Dame en face mit plisiertem Kleid represents a pivotal moment in the artist’s oeuvre during which he transitioned away from the small-format, realistic portraits of his early career towards the lavish style that would come to define his later work. Indeed, one year prior, in 1897, he, along with twenty other artists, resigned from the Vienna Künstlerhaus and founded the Vienna Secession as a direct rejoinder to more conventional modes of representation. Such a momentous reconceptualization is encapsulated in the style of Dame en face mit plisiertem Kleid, and the painting offers a rare glimpse of an artist in the midst of a transformation.
While the hair and face of the subject have been rendered with careful precision, in line with Klimt’s earlier academic training and output, the pleats of her dress are more expressive and energetic, reflecting the artist’s love of Byzantine patterning as well as the influence of the bourgeoning Impressionist movement. Indeed, an enthusiasm for the play of light can be seen in the dappled effects glinting off the shimmering dress as well as in the bold sweeps of red and pearlescent pink. Klimt’s embrace of the decorative within this tableaux contrasts greatly with the soft modelling of her features and the luxurious fur collar; the combination of such elements further anticipates the artist’s synthesis of extravagant ornamentation with more finely detailed figurative components, a melding that would come to define the artist’s career.
With its strange, almost unearthly, lighting illuminating the woman's face from below, Dame en Face mit Plisiertem Kleid is rare amongst the society portraits in that it both announces and reflects the development of Klimt’s more symbolic pictorial language. The unusual perspective can also be seen in the figures found in his contemporaneous, albeit now lost cycle of paintings that had been commissioned for the ceiling of the Great Hall of the University of Vienna. These were organized in thematic groupings and downward-gazing figures are present in Philosophy, and to an even more dramatic and contentious effect in Medicine, especially the depiction of Hygeia, daughter of the god of medicine. Klimt has painted her draped in the Aesculapian snake, staring down at the mortals who pass beneath. Such perspective would be seen again in the choir angels of the Beethoven Frieze, 1902, on display in the Viennese Secessionist building, and alluded to in his Judith I, 1901, and Portrait of Adele Bloch-Bauer II, 1912.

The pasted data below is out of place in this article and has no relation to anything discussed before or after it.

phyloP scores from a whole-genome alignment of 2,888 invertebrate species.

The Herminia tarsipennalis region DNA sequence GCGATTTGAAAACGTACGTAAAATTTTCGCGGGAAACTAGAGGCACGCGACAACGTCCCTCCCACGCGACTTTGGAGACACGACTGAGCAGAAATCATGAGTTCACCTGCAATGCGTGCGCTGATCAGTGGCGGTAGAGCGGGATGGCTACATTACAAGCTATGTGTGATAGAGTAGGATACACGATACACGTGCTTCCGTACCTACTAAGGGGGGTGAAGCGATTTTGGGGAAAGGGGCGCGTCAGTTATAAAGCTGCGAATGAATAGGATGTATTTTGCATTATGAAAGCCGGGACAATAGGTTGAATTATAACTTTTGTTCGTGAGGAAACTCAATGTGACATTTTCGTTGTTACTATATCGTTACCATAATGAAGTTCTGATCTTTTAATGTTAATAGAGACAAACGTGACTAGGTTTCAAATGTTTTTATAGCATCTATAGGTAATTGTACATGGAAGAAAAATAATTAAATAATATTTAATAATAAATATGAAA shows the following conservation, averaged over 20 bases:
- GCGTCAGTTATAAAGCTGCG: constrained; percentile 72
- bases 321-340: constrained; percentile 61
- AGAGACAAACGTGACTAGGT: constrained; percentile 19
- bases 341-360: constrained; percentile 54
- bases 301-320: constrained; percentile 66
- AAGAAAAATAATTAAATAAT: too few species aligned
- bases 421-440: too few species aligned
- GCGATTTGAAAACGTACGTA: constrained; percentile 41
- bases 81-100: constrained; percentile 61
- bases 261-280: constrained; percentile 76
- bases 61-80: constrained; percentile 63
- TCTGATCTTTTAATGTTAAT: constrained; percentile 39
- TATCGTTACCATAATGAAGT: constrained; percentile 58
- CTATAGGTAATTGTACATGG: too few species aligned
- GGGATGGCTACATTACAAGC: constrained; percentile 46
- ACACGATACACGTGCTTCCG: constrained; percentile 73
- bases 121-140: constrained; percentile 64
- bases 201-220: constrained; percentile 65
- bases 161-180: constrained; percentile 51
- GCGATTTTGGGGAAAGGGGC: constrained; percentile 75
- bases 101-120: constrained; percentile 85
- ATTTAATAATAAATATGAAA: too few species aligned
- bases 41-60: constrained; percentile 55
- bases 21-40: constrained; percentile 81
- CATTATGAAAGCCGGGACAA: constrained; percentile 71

Broadly speaking, Klimt’s portraits were commissioned by private individuals, such as Adele Bloch-Bauer, Hermine Gallia, and Friederike Maria Beer, among others, whose social standing helped to establish the artist professionally. But what unites paintings such as Dame en face mit plisiertem Kleid with the later society portraits was the artist’s own understanding of the genre itself: portraiture, for Klimt, was never exclusively about true likeness, but rather allegorical representation and emotional resonance. While somewhat more traditional in aesthetic than Klimt’s later portraits, the works of this period presage his full-length paintings of bejewelled women that characterised the artist’s work during the last decade of his life. As Klimt himself explained, ‘I am not interested in a specific personal appearance as a ‘subject for a picture,’ but rather am I interested in other individuals, above all women, and even more am I interested in other appearances’ (G. Klimt, typescript, commentary for a non-existent ‘self-portrait’, n. d., cited in A. Comini, Gustav Klimt, New York, George Brazilier, Inc, 1975, p. 9).
The painting, which hung for several years in the Österreichische Galerie Belvedere in Vienna, was previously owned by Bernhard Altmann, the textile manufacturer whose business and assets, including this painting, were seized by the Gestapo in 1938. In June of that year, by order of the Gestapo, the entire contents of the Altmann villa were sold. Dame en face mit plisiertem Kleid was acquired by Klimt’s son, Gustav Ucicky from this sale; the painting was restituted to Altmann’s heirs in 2004.

More from 20th/21st Century: London Evening Sale

View All
View All